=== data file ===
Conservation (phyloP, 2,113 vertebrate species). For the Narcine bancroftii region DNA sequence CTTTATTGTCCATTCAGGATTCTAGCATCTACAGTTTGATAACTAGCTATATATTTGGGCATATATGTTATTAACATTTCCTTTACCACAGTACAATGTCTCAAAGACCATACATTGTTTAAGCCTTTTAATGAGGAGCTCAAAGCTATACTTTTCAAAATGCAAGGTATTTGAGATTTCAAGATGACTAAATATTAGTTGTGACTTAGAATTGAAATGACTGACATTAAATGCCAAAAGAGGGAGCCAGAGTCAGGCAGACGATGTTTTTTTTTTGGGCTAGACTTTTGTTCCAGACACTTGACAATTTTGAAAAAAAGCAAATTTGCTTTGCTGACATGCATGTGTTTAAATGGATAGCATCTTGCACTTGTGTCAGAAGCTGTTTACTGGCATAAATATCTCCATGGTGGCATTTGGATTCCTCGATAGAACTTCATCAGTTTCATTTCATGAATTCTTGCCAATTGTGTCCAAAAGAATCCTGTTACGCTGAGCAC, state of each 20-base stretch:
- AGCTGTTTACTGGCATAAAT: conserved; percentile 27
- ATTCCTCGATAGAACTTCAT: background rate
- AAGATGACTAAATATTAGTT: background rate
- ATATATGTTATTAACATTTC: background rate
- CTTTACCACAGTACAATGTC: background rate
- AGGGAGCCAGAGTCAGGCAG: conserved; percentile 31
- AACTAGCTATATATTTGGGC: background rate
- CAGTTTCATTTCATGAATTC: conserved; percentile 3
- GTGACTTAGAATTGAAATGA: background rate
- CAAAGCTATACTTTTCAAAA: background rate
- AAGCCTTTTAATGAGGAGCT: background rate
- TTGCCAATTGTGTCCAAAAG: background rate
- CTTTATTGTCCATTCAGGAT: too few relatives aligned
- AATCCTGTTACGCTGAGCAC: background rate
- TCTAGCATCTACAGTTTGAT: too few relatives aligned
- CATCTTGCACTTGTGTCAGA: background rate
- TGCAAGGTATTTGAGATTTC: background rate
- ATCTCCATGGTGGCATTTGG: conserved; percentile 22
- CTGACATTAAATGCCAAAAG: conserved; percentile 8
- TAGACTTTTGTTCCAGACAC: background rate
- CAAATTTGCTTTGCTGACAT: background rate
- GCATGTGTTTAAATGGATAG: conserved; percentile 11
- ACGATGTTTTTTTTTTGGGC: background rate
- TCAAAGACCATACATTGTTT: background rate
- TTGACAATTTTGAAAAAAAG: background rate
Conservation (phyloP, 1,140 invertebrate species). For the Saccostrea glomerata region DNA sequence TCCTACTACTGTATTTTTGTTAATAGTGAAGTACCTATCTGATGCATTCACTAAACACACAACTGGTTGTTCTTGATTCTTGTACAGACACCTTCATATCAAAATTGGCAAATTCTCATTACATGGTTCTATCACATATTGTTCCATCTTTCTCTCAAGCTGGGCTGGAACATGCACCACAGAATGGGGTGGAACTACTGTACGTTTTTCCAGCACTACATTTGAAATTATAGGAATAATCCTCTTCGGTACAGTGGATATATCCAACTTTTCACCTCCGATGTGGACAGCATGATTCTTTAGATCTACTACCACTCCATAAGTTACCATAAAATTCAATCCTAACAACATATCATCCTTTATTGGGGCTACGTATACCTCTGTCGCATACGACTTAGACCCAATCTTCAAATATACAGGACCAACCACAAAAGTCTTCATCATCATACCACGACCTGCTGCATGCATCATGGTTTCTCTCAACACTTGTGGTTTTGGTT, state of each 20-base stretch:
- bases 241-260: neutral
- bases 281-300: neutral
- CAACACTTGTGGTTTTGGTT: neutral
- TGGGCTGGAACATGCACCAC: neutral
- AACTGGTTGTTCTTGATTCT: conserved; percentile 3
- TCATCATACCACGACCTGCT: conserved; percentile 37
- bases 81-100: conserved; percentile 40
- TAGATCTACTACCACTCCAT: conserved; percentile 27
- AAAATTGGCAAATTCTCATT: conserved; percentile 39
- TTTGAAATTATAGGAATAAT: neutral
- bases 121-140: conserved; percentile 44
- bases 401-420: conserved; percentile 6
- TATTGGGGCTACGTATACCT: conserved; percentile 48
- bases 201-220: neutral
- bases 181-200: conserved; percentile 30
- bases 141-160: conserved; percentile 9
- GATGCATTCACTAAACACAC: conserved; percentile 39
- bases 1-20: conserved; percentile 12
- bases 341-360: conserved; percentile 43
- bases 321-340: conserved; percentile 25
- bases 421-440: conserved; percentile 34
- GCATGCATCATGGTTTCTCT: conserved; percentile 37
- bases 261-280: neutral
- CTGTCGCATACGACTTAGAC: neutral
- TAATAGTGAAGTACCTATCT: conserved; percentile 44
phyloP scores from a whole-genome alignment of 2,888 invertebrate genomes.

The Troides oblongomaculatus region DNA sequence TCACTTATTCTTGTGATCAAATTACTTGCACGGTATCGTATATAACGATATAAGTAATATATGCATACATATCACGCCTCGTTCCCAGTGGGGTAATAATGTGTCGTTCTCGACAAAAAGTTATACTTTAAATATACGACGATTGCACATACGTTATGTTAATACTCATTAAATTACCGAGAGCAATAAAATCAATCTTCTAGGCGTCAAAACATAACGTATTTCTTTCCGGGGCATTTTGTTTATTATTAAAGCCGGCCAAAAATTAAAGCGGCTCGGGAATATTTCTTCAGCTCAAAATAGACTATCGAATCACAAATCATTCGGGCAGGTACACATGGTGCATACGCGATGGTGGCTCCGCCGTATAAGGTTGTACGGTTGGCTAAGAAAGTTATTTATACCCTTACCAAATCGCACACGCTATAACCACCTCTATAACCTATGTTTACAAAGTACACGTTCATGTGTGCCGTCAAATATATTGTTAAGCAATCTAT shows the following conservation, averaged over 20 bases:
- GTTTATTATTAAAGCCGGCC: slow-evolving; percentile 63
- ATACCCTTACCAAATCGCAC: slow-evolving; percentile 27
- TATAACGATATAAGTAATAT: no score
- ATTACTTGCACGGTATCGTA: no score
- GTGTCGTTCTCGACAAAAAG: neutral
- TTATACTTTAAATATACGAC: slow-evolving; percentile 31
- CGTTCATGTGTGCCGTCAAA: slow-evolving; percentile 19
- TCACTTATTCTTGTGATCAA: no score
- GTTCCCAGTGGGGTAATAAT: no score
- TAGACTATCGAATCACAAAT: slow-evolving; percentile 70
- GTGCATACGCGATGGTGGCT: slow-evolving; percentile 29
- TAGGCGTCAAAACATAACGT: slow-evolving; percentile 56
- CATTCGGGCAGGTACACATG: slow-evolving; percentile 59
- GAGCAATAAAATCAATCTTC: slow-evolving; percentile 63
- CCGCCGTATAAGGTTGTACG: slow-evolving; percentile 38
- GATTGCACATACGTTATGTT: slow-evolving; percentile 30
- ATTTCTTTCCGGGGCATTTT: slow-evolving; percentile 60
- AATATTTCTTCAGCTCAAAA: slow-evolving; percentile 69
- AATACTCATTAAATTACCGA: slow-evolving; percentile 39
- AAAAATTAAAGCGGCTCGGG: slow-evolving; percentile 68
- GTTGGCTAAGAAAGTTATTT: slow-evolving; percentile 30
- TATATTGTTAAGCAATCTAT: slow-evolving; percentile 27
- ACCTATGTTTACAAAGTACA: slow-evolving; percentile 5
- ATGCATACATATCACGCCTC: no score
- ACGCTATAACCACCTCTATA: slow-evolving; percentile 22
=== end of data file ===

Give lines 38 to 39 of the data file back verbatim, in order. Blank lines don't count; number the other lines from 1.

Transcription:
- bases 121-140: conserved; percentile 44
- bases 401-420: conserved; percentile 6